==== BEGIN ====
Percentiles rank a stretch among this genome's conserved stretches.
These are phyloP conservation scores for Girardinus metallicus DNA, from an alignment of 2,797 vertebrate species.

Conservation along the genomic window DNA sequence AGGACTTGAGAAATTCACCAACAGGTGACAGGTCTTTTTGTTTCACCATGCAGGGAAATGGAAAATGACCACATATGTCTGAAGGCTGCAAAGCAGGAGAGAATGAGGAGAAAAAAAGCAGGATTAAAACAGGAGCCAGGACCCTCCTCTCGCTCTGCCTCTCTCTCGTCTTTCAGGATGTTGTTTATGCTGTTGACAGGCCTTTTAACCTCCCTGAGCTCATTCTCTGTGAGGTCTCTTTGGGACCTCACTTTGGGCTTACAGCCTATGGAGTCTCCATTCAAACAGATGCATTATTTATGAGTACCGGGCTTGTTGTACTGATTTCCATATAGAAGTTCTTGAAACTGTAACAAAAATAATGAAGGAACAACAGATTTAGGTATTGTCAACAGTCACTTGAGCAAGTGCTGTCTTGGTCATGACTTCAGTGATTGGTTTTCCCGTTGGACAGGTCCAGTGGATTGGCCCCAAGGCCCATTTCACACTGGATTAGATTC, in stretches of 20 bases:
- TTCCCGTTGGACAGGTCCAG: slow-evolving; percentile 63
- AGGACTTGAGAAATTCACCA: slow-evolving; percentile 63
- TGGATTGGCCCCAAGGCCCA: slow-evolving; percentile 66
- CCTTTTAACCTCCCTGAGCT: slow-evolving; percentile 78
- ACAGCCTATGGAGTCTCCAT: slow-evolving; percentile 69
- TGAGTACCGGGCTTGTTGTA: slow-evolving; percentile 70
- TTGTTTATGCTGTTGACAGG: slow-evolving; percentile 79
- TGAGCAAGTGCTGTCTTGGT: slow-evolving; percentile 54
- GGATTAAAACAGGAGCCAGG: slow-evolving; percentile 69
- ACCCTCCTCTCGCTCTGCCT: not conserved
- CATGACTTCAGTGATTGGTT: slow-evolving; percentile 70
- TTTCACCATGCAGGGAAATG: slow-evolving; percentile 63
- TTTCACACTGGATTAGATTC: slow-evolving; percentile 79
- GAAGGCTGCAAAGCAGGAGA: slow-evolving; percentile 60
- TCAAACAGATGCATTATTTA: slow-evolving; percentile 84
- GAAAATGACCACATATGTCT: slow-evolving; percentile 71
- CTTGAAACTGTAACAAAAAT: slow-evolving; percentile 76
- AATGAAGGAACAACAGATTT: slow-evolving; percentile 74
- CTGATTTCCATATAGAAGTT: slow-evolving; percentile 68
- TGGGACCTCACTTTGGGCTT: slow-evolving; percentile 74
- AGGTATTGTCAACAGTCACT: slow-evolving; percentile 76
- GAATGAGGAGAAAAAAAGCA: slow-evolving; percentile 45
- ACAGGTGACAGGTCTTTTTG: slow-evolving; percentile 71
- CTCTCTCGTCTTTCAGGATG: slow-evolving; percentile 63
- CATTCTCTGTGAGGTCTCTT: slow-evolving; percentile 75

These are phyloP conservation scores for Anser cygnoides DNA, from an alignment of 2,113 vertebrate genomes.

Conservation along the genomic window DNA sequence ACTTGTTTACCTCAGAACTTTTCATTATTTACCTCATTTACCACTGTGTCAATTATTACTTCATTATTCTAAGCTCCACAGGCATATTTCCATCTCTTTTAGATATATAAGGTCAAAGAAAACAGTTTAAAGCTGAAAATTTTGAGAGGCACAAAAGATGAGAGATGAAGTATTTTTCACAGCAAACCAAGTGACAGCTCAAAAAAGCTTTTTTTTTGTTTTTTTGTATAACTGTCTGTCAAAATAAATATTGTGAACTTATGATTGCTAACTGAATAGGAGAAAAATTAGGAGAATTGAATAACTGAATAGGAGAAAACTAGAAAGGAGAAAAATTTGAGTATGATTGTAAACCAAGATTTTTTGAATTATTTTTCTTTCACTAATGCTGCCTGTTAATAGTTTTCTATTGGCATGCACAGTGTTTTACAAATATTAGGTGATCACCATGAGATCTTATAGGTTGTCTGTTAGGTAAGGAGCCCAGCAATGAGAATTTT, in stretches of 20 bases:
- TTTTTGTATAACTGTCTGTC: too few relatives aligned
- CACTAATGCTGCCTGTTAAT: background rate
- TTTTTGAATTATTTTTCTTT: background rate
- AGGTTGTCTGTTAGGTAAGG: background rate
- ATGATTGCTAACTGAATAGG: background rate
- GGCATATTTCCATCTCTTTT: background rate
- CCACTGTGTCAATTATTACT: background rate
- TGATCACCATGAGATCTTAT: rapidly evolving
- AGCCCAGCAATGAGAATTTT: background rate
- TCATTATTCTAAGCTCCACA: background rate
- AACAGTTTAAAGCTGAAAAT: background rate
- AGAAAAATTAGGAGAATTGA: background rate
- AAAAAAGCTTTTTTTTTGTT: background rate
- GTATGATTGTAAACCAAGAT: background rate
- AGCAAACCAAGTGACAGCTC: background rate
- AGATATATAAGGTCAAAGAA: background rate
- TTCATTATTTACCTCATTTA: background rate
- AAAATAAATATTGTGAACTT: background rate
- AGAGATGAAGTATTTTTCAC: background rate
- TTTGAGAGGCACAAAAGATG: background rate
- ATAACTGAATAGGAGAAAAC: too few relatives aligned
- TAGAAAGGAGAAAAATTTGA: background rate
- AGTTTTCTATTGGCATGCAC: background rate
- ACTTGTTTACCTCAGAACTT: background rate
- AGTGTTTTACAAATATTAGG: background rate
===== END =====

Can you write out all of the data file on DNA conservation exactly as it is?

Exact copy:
Percentiles rank a stretch among this genome's conserved stretches.
These are phyloP conservation scores for Girardinus metallicus DNA, from an alignment of 2,797 vertebrate species.

Conservation along the genomic window DNA sequence AGGACTTGAGAAATTCACCAACAGGTGACAGGTCTTTTTGTTTCACCATGCAGGGAAATGGAAAATGACCACATATGTCTGAAGGCTGCAAAGCAGGAGAGAATGAGGAGAAAAAAAGCAGGATTAAAACAGGAGCCAGGACCCTCCTCTCGCTCTGCCTCTCTCTCGTCTTTCAGGATGTTGTTTATGCTGTTGACAGGCCTTTTAACCTCCCTGAGCTCATTCTCTGTGAGGTCTCTTTGGGACCTCACTTTGGGCTTACAGCCTATGGAGTCTCCATTCAAACAGATGCATTATTTATGAGTACCGGGCTTGTTGTACTGATTTCCATATAGAAGTTCTTGAAACTGTAACAAAAATAATGAAGGAACAACAGATTTAGGTATTGTCAACAGTCACTTGAGCAAGTGCTGTCTTGGTCATGACTTCAGTGATTGGTTTTCCCGTTGGACAGGTCCAGTGGATTGGCCCCAAGGCCCATTTCACACTGGATTAGATTC, in stretches of 20 bases:
- TTCCCGTTGGACAGGTCCAG: slow-evolving; percentile 63
- AGGACTTGAGAAATTCACCA: slow-evolving; percentile 63
- TGGATTGGCCCCAAGGCCCA: slow-evolving; percentile 66
- CCTTTTAACCTCCCTGAGCT: slow-evolving; percentile 78
- ACAGCCTATGGAGTCTCCAT: slow-evolving; percentile 69
- TGAGTACCGGGCTTGTTGTA: slow-evolving; percentile 70
- TTGTTTATGCTGTTGACAGG: slow-evolving; percentile 79
- TGAGCAAGTGCTGTCTTGGT: slow-evolving; percentile 54
- GGATTAAAACAGGAGCCAGG: slow-evolving; percentile 69
- ACCCTCCTCTCGCTCTGCCT: not conserved
- CATGACTTCAGTGATTGGTT: slow-evolving; percentile 70
- TTTCACCATGCAGGGAAATG: slow-evolving; percentile 63
- TTTCACACTGGATTAGATTC: slow-evolving; percentile 79
- GAAGGCTGCAAAGCAGGAGA: slow-evolving; percentile 60
- TCAAACAGATGCATTATTTA: slow-evolving; percentile 84
- GAAAATGACCACATATGTCT: slow-evolving; percentile 71
- CTTGAAACTGTAACAAAAAT: slow-evolving; percentile 76
- AATGAAGGAACAACAGATTT: slow-evolving; percentile 74
- CTGATTTCCATATAGAAGTT: slow-evolving; percentile 68
- TGGGACCTCACTTTGGGCTT: slow-evolving; percentile 74
- AGGTATTGTCAACAGTCACT: slow-evolving; percentile 76
- GAATGAGGAGAAAAAAAGCA: slow-evolving; percentile 45
- ACAGGTGACAGGTCTTTTTG: slow-evolving; percentile 71
- CTCTCTCGTCTTTCAGGATG: slow-evolving; percentile 63
- CATTCTCTGTGAGGTCTCTT: slow-evolving; percentile 75

These are phyloP conservation scores for Anser cygnoides DNA, from an alignment of 2,113 vertebrate genomes.

Conservation along the genomic window DNA sequence ACTTGTTTACCTCAGAACTTTTCATTATTTACCTCATTTACCACTGTGTCAATTATTACTTCATTATTCTAAGCTCCACAGGCATATTTCCATCTCTTTTAGATATATAAGGTCAAAGAAAACAGTTTAAAGCTGAAAATTTTGAGAGGCACAAAAGATGAGAGATGAAGTATTTTTCACAGCAAACCAAGTGACAGCTCAAAAAAGCTTTTTTTTTGTTTTTTTGTATAACTGTCTGTCAAAATAAATATTGTGAACTTATGATTGCTAACTGAATAGGAGAAAAATTAGGAGAATTGAATAACTGAATAGGAGAAAACTAGAAAGGAGAAAAATTTGAGTATGATTGTAAACCAAGATTTTTTGAATTATTTTTCTTTCACTAATGCTGCCTGTTAATAGTTTTCTATTGGCATGCACAGTGTTTTACAAATATTAGGTGATCACCATGAGATCTTATAGGTTGTCTGTTAGGTAAGGAGCCCAGCAATGAGAATTTT, in stretches of 20 bases:
- TTTTTGTATAACTGTCTGTC: too few relatives aligned
- CACTAATGCTGCCTGTTAAT: background rate
- TTTTTGAATTATTTTTCTTT: background rate
- AGGTTGTCTGTTAGGTAAGG: background rate
- ATGATTGCTAACTGAATAGG: background rate
- GGCATATTTCCATCTCTTTT: background rate
- CCACTGTGTCAATTATTACT: background rate
- TGATCACCATGAGATCTTAT: rapidly evolving
- AGCCCAGCAATGAGAATTTT: background rate
- TCATTATTCTAAGCTCCACA: background rate
- AACAGTTTAAAGCTGAAAAT: background rate
- AGAAAAATTAGGAGAATTGA: background rate
- AAAAAAGCTTTTTTTTTGTT: background rate
- GTATGATTGTAAACCAAGAT: background rate
- AGCAAACCAAGTGACAGCTC: background rate
- AGATATATAAGGTCAAAGAA: background rate
- TTCATTATTTACCTCATTTA: background rate
- AAAATAAATATTGTGAACTT: background rate
- AGAGATGAAGTATTTTTCAC: background rate
- TTTGAGAGGCACAAAAGATG: background rate
- ATAACTGAATAGGAGAAAAC: too few relatives aligned
- TAGAAAGGAGAAAAATTTGA: background rate
- AGTTTTCTATTGGCATGCAC: background rate
- ACTTGTTTACCTCAGAACTT: background rate
- AGTGTTTTACAAATATTAGG: background rate